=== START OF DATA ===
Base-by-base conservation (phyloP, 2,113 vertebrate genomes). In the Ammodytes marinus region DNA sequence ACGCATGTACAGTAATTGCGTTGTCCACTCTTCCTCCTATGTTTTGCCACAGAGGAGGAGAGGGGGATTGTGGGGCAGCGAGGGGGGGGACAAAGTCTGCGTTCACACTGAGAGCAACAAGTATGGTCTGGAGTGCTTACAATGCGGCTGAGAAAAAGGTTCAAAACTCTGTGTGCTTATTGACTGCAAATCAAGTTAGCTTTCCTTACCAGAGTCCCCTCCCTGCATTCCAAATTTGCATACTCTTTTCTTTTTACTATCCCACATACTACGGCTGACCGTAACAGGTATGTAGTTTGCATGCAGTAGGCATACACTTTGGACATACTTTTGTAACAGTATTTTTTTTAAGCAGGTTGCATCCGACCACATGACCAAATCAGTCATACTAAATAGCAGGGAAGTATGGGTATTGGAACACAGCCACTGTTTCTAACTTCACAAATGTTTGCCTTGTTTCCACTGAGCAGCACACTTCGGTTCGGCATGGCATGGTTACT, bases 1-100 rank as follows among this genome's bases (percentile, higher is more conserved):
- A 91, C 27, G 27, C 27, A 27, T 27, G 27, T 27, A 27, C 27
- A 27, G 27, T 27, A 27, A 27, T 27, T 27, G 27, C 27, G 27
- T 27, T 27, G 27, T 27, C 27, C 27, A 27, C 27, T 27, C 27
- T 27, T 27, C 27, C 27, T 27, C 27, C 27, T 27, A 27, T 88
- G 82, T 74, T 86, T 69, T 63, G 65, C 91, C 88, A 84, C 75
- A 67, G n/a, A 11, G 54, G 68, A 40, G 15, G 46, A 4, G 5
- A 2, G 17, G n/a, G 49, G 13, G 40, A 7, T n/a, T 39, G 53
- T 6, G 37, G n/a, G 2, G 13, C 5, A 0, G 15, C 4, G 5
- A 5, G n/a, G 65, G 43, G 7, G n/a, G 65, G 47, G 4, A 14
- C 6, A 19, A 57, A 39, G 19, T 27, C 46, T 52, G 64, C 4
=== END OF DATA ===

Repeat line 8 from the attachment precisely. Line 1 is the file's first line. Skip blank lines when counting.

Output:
- A 2, G 17, G n/a, G 49, G 13, G 40, A 7, T n/a, T 39, G 53